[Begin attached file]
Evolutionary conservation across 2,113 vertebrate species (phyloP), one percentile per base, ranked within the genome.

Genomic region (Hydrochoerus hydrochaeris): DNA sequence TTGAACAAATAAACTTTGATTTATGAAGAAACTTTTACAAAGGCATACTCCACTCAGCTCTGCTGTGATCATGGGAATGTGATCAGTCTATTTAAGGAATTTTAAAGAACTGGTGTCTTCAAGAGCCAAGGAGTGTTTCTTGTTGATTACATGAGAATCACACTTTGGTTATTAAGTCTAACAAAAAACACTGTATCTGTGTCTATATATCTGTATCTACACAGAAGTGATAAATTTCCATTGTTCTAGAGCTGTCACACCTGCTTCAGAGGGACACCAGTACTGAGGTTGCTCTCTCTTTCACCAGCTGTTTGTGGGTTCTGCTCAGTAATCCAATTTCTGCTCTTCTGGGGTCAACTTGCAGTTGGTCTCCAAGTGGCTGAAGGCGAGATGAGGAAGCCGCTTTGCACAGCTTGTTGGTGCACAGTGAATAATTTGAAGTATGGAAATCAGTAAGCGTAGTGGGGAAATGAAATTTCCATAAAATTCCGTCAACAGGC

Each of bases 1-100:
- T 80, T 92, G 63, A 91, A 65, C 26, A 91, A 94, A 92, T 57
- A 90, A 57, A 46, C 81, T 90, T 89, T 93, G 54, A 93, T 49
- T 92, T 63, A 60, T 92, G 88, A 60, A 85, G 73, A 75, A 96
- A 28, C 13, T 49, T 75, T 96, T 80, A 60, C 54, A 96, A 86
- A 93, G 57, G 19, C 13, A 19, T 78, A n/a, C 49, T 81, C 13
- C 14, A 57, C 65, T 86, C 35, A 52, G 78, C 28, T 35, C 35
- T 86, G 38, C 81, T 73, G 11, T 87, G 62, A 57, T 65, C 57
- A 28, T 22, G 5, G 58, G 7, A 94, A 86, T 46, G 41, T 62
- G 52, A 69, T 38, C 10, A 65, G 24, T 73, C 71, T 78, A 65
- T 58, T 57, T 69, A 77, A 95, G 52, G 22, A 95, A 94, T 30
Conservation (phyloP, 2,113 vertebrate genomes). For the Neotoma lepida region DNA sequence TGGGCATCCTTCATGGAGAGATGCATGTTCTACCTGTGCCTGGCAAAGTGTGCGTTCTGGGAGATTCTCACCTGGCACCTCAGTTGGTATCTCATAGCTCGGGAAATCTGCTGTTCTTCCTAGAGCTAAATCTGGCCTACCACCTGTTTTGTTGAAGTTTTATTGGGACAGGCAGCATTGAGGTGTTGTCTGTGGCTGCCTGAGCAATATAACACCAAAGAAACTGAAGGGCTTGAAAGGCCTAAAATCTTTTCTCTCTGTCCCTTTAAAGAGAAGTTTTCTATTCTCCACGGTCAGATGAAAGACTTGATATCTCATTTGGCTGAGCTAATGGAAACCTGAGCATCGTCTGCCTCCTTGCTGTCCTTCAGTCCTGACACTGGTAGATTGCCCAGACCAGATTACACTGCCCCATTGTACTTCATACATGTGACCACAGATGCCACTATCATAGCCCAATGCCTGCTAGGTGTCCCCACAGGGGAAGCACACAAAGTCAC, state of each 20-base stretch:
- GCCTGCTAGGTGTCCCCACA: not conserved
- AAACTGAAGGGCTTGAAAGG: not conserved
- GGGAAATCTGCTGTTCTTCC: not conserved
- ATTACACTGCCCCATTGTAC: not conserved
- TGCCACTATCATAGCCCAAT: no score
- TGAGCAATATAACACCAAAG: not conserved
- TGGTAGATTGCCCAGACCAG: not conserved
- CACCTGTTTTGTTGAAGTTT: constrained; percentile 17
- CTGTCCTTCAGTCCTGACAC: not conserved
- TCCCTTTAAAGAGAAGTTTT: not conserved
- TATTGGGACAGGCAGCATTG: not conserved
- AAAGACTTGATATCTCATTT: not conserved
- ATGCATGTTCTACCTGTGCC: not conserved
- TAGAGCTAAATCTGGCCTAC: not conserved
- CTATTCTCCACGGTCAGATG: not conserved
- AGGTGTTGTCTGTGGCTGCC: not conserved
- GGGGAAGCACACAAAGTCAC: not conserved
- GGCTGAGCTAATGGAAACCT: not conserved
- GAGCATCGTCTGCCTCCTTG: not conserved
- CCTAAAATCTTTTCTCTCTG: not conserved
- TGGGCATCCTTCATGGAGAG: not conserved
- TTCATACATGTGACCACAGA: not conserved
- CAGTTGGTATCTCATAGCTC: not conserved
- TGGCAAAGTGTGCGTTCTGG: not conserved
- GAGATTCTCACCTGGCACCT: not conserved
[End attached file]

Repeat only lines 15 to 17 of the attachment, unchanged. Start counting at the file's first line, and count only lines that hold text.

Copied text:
- GCCTGCTAGGTGTCCCCACA: not conserved
- AAACTGAAGGGCTTGAAAGG: not conserved
- GGGAAATCTGCTGTTCTTCC: not conserved